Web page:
Interactive Use

Dask-jobqueue is most often used for interactive processing using tools like IPython or Jupyter notebooks. This page provides instructions on how to launch an interactive Jupyter notebook server and Dask dashboard on your HPC system.

We recommend first doing these steps from a login node (nothing will be computationally intensive) but at some point you may want to shift to a compute or interactive node.

Note: We also recommend the JupyterHub project, which allows HPC administrators to offer and control the process described in this document automatically. If you find this process valuable but tedious, then you may want to ask your system administrators to support it with JupyterHub.

Install JupyterLab

We recommend using JupyterLab, and the Dask JupyterLab Extension. This will make it easy to get Dask’s dashboard through your Jupyter session.

These can be installed with the following steps:

# Install JupyterLab and NodeJS (which we'll need to integrate Dask into JLab)
conda install jupyterlab nodejs -c conda-forge -y

# Install server-side pieces of the Dask-JupyterLab extension
pip install dask_labextension

# Integrate Dask-Labextension with Jupyter (requires NodeJS)
jupyter labextension install dask-labextension

You can also use pip rather than conda, but you will have to find some other way to install NodeJS.

Dask JupyterLab Dashboard

Add A Password

For security, we recommend adding a password to your Jupyter notebook configuration.

jupyter notebook password

This is good both for security, and also means that you won’t have to copy around Jupyter tokens.

Start Jupyter

When you use Jupyter on your laptop you often just write jupyter notebook or jupyter lab. However, things are a bit different when starting a notebook server on a separate machine. As a first step, the following will work:

jupyter lab --no-browser --ip="*" --port 8888

Later, once we get SSH tunneling set up, you may want to come back and specify a specific IP address or hostname for added security.

SSH Tunneling

If your personal machine is on the same network as your cluster, then you can ignore this step.

If you are on a different network (like your home network), and have to SSH in, then it can be difficult to have your local web browser connect to the Jupyter server running on the HPC machine. If your institution doesn’t have something like JupyterHub set up, then the easiest way to accomplish this is to use SSH tunneling.

Often a command like the following works:

ssh -L 8888:login-node-hostname:8888

Where login-node-hostname and are placeholders that you need to fill in:

  • login-node-hostname is the name of the node from which you are

    running your Jupyter server, designated hostname below.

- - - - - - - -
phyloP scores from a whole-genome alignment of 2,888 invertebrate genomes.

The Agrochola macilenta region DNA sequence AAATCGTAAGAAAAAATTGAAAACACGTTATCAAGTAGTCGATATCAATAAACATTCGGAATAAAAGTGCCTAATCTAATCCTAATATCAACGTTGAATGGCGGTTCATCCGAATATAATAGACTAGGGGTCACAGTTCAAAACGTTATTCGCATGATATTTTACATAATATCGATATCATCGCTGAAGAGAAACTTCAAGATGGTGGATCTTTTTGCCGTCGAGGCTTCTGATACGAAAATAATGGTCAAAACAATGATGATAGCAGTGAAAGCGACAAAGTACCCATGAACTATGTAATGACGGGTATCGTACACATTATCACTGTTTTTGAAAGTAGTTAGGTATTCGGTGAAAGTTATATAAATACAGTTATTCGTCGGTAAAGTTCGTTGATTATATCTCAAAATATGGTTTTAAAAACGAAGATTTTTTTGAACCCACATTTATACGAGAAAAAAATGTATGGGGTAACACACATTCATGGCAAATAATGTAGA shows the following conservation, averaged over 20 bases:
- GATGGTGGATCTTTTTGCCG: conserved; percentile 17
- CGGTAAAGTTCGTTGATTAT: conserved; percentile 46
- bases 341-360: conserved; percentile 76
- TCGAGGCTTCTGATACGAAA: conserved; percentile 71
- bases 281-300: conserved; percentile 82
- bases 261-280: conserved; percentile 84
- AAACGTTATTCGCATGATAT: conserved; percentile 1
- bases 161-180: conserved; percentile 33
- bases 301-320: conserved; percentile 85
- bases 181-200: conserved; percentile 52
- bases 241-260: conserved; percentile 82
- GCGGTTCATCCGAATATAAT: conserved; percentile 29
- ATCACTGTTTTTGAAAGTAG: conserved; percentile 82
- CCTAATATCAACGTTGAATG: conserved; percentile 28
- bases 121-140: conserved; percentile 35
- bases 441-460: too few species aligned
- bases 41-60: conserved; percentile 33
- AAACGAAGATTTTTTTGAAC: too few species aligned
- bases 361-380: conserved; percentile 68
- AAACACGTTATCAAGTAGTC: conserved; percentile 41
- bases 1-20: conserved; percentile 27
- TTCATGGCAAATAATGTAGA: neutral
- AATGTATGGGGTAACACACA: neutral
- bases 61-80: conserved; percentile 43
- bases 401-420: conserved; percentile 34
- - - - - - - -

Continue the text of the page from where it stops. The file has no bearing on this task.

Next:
username@hostname$ jupyter lab --no-browser --ip="*" --port 8888

    You might also run echo $HOSTNAME on that machine as well to see the host name.

  • is the address that you usually use to ssh into the cluster.

So in a real example this might look like the following:

alice@login2.summit $ jupyter lab --no-browser --ip="login2" --port 8888
alice@laptop        $ ssh -L 8888:login2:8888

Additionally, if port 8888 is busy then you may want to choose a different port, like 9999. Someone else may be using this port, particularly if they are setting up their own Jupyter server on this machine.

You can now visit http://localhost:8888 on your local browser to access the Jupyter server.

Viewing the Dask Dashboard

When you start a Dask Jobqueue cluster you also start a Dask dashboard. This dashboard is valuable to help you understand the state of your computation and cluster.

Typically, the dashboard is served on a separate port from Jupyter, and so can be used whether you choose to use Jupyter or not. If you want to open up a connection to see the dashboard you can do so with SSH Tunneling as described above. The dashboard’s default port is at 8787, and is configurable by using the scheduler_options parameter in the Dask Jobqueue cluster object. For example scheduler_options={'dashboard_address': ':12435'} would use 12435 for the web dashboard port.

However, Jupyter is also able to proxy the dashboard connection through the Jupyter server, allowing you to access the dashboard at http://localhost:8888/proxy/8787/status. This requires no additional SSH tunneling. Additionally, if you place this address into the Dask Labextension search bar (click the Dask logo icon on the left side of your Jupyter session) then you can access the plots directly within Jupyter Lab, rather than open up another tab.


Finally, you may want to update the dashboard link that is displayed in the notebook, shown from Cluster and Client objects. In order to do this, edit dask config file, either ~/.config/dask/jobqueue.yaml or ~/.config/dask/distributed.yaml, and add the following:

  • for user launched notebooks

        link: "/proxy/{port}/status"
  • for JupyterHub launched notebooks

        link: "/user/{JUPYTERHUB_USER}/proxy/{port}/status"